The way we write
June 6, 2009 by librarykris
This year the Auckland Museum has been running a series of evening events called “LATE at the Museum.” Each LATE “features enlivening discussion on contemporary themes, with bands and DJs performing in the Museum’s galleries.” The June theme was “Our Virtual Identity.”
The soundbite that captured my attention came from Russell Brown of Public Address and Media 7. He was countering a point someone else had made which was essentially ‘The internet is making us stupid.’ Brown disagreed. While moderating the discussion board and comments at Public address he had realised that the individuals in the community had to be prepared to defend their arguments; they had to be smart about what they wrote and how they wrote it. He said that they were ‘known by their prose’.
It seems that on the internet noone cares if you’re a dog as long as you can string a decent sentence together. Rather than the increase of online multimedia being the death of writing it’s turning out to be the opposite. I guess it should have been obvious to me – popular social networking sites e.g. Twitter, Facebook, Bebo are mostly based on textual interaction. The latest news from Google supports this idea.
Last week they released information about their new communication/documentation/conversation protocol – Google Wave. It is still under development with release expected later this year.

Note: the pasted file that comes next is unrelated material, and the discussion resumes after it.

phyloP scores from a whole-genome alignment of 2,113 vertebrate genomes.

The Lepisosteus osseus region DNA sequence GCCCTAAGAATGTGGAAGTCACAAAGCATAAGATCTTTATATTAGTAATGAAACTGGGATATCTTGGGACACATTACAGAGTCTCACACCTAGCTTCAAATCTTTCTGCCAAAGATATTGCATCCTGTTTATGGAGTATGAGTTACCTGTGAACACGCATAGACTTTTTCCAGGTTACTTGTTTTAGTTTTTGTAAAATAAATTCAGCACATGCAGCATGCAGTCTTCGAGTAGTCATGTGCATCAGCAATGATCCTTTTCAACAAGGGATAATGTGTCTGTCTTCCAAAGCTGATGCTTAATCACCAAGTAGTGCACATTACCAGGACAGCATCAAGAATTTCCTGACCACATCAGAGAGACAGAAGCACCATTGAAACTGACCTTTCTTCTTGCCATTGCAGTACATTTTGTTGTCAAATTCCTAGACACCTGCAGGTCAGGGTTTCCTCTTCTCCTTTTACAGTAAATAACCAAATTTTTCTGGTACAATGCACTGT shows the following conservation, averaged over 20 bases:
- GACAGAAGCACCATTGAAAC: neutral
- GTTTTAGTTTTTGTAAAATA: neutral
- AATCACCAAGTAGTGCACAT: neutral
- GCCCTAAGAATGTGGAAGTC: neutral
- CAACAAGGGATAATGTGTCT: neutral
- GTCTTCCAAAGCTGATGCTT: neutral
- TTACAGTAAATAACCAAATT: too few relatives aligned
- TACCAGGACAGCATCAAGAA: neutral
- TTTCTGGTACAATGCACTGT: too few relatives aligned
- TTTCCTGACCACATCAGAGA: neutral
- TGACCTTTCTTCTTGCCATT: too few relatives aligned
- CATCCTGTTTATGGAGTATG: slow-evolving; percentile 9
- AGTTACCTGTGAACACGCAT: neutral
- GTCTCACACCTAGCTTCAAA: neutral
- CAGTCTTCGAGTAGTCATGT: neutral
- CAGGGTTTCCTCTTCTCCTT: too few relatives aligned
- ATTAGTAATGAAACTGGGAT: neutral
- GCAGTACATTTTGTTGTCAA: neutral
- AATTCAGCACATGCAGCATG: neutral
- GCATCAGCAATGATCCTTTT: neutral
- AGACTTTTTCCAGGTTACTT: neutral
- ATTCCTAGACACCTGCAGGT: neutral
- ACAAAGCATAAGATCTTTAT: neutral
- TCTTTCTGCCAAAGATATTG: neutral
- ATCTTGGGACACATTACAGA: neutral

The video is over an hour long so here’s a quick rundown on what you’ll be able to do with Google Wave:
You and your Wave colleagues will be able to collaboratively create a document, with easy embeds of the links to your supporting evidence from a variety of sources, while simultaneously having a conversation about the weather, updating your Twitter acount and sharing a YouTube video, then stripping out all the conversational aspects of the Wave and publishing a clean copy to your blog all while each of you is using a different browser and different software and different devices. This happens in real-time with character by character updating (as long as you are all connected to the internet.)
If everyone has a virtual presence that is mainly represented by what they write when they write it, then writing skills will be more important in the future than they are today. The literacy support role that libraries play will be highlighted. Libraries can provide resources to encourage development of reading and writing skills in people of all ages.
It’s impossible to say how much impact Google Wave will have. I find the concepts in the application both incredibly simple and horrendously complicated. Even the developers say that they are discovering new ways to use it each day.
Everything changes; everything stays the same…? What do you think?